The Sunday Magazine·The Sunday Edition

The Triumph of Failure - Ireland 1916; How 800 years of British rule led to violent rebellion

Michael Enright explains how the Easter Rising of 1916 came after centuries of Irish discontent with British domination. And why, even though it failed - the rebels were defeated, their leaders executed - it succeeded in the end. Ireland would finally become an independent republic in 1949.
Soldiers inspect the interior of Dublin's General Post Office, viewing the complete destruction of the building after being shelled by the British during the Easter Rising 1916. (Getty Images)

The shooting began shortly after one in the afternoon of Easter Monday, April 24, 1916. The first to die - a 19-year-old Irish nurse named Margaret Keogh. She was shot by a British sniper as she tended to a wounded rebel. By the time the fighting ended that Saturday, 485 people had been killed. Most of the dead were civilians, including a number of children.

Irish Volunteers barricade Townsend Street, Dublin, to slow down the advance of troops during the Easter Rising. (Hulton Archive/Getty Images)
The Easter Rising in Dublin 100 years ago was a disaster if understood only as a failed military engagement. But in the century since, it has come to be remembered and celebrated as a moment of national sacrifice by a handful of doomed patriots who dared challenge the mightiest empire on earth. A rag-tag but disciplined citizen army of 1,200 against  20,000 seasoned English troops.
Initially, the majority of Dubliners in those early hours were uninterested or even unaware of the rebellion. Those who knew about it were incensed that their city centre lay in fiery ruins and looters prowled the downtown streets. It was only when the British army systematically and serially executed 16 rebel leaders after show trials that the country rose up in anger and rebellion. The Rising that Easter Monday led to the War of Independence against Britain and ultimately a fateful peace treaty and  home rule. The Easter Republic lasted barely a week. The real thing wouldn't come along until 1949. Had the British stayed their hand and let the rebels live, the Rising would likely have become yet another colourful and violent footnote in Ireland's colonial history.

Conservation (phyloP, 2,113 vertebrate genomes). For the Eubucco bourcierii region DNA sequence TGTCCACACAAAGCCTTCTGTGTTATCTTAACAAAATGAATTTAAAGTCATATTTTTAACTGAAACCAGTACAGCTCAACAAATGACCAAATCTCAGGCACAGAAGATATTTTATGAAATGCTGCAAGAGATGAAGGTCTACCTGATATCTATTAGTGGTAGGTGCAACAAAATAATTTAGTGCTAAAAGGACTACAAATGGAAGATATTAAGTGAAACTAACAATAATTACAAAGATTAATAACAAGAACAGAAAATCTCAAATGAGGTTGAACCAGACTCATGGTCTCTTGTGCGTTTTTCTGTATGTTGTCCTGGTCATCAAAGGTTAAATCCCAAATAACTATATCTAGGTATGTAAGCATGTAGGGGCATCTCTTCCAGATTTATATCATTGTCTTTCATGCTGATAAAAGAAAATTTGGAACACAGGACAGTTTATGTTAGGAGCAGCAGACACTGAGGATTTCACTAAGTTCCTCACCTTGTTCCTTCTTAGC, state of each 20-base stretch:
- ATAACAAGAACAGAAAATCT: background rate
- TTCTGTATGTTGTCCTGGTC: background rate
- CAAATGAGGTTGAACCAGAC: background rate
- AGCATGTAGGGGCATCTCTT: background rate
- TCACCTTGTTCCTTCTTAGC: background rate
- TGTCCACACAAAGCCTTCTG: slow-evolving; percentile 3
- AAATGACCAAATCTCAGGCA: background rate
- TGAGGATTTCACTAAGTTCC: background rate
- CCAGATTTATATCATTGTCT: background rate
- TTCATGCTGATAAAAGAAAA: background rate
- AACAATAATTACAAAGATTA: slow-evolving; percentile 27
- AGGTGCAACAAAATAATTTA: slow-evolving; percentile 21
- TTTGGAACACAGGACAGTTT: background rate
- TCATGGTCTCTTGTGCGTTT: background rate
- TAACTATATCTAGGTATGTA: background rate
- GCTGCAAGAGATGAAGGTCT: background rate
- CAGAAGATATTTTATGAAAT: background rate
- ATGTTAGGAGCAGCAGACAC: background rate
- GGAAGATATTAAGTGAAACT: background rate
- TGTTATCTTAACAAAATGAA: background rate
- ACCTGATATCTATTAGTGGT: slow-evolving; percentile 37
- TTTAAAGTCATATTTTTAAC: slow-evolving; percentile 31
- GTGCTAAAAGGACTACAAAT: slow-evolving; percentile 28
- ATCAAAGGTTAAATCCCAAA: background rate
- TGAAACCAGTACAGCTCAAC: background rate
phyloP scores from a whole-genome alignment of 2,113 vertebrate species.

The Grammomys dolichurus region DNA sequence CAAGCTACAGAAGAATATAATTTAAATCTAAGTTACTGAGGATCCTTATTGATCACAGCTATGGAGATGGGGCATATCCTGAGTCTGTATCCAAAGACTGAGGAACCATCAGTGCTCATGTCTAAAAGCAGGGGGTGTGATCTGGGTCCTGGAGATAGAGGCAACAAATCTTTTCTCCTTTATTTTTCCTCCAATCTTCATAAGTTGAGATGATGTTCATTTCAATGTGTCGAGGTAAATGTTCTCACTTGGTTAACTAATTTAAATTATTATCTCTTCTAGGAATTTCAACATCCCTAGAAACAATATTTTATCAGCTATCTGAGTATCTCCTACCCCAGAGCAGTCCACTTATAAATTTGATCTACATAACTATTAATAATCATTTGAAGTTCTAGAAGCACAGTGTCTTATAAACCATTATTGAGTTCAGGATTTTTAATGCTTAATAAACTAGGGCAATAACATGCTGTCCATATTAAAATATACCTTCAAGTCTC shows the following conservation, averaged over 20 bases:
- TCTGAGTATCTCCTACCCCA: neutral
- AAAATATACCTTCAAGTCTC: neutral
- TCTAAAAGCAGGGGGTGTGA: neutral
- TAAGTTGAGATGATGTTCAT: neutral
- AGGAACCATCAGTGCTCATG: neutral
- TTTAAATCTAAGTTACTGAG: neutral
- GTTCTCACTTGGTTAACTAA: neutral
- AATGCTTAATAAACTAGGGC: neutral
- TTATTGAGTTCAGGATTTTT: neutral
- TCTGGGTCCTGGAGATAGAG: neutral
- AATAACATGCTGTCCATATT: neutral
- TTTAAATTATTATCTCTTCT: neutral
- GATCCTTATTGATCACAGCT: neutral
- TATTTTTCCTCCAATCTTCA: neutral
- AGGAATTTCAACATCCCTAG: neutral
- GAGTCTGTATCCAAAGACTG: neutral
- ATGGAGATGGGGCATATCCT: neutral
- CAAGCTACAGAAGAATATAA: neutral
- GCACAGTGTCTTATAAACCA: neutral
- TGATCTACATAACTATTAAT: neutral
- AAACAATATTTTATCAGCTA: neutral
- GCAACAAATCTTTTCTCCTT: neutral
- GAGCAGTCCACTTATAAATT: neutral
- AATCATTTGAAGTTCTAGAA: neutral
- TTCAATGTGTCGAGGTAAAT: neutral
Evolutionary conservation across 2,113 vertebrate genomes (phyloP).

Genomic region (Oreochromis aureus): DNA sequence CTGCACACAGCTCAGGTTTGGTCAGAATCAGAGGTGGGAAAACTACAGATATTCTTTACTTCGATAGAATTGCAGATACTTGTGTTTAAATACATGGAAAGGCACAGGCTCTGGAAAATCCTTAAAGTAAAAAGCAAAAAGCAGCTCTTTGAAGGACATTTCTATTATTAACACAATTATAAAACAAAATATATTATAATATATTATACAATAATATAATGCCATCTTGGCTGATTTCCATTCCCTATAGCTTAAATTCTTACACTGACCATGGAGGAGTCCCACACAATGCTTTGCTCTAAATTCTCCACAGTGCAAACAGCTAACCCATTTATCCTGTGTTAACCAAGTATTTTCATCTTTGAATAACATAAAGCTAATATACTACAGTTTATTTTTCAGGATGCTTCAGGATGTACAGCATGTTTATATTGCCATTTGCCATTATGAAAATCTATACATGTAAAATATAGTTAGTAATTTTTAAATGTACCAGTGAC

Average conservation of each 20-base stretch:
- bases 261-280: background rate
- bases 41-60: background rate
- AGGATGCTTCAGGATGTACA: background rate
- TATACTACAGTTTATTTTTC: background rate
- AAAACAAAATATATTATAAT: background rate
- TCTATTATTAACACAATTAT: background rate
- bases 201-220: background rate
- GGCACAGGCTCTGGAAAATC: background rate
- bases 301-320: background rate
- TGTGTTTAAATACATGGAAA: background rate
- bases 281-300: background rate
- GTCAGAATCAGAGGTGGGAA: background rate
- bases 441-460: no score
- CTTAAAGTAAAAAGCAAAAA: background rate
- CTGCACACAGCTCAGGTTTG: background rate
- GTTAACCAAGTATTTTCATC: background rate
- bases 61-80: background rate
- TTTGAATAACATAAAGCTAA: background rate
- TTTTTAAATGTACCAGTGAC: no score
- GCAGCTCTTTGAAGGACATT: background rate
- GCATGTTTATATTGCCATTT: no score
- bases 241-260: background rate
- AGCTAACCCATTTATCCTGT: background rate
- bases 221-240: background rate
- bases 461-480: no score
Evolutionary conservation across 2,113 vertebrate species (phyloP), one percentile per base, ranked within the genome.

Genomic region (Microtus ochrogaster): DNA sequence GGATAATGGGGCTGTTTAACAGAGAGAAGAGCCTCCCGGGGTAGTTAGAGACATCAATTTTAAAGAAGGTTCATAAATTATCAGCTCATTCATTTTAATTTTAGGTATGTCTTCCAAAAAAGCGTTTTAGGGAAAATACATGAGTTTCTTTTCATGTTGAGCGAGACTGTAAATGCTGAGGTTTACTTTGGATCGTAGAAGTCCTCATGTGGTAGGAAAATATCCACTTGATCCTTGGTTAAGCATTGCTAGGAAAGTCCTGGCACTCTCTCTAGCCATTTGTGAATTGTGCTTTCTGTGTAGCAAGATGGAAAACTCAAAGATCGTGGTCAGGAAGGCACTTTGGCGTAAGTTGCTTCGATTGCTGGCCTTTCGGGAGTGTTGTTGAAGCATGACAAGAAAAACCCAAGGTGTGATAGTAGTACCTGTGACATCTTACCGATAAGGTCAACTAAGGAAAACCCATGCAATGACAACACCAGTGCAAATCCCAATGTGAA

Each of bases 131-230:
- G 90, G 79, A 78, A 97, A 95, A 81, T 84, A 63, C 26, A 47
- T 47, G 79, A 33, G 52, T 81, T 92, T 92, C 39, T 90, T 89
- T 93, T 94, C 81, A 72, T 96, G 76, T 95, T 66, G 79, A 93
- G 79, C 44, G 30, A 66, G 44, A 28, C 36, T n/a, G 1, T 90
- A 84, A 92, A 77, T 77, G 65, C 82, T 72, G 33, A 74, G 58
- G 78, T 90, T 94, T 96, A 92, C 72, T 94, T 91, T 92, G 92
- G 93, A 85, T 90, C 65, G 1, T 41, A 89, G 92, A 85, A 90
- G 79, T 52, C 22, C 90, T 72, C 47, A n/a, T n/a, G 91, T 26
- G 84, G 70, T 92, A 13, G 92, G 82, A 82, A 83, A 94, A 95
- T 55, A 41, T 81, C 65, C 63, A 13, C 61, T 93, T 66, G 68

Henry the Eighth made the island England's first colony. Over the next few centuries, Irish Catholics saw their civil and religious rights denied and were treated like serfs in their own land. The Irish tried several times to cast off the British yoke ... in 1798, with an aborted invasion by the French, and again in 1803. There was an attempted revolution in 1848. All ended in failure.

The potato famine of the 1840s inflamed Irish nationalism. A million people starved to death. A million more left Ireland, many of them immigrating to Canada. Irish men and women, both at home and in the Irish Diaspora, felt that Britain was not only indifferent to their plight, but actively supported the further oppression of a broken people. Secret nationalist societies sprang up, such as the Irish Republican Brotherhood and the Fenian Society, which promoted independence through violence. Scattered throughout the bloody pages of that history are the names of heroes like Daniel O'Connell and martyrs like Robert Emmett.

Late in the 19th Century, the Irish Parliamentary party worked at Westminster for Home Rule - long discussed by the British government. And discussed and discussed some more. The Rising of 1916 erupted against the backdrop of the First World War. England lost interest in Home Rule ... it wanted young Irish recruits to fight Kaiser Bill on the Western Front of Europe. At least 200,000 served. About 50,000 died for England's cause.

Ireland is a republic of the imagination, an island of mists and myths, fed and restored by the tide pools of its history. We have come here to Dublin to decode those myths and mysteries, unlock the true meaning of the Rising and to take the measure of Ireland 100 years on. Dublin a hundred years later struggles with all the tensions and turmoil of any modern Western metropolis. The city has soup kitchens and homeless people ... drugs and gangland shootings ... house prices beyond the reach of young people. And at the  core of its culture and its politics, the burden of its history.

In the next two hours, we will visit the sacred places of the Rising - the General Post Office where it began; Kilmainham Jail where the rebel leaders were executed; Glasnevin Cemetery where the patriots of other rebellions are buried. Whether it was a military fiasco or whether it pierced the 800-year darkness of British oppression, the Rising of Easter Week 1916 changed everything. Utterly.

In the words of Ireland's greatest poet, a terrible beauty was born.



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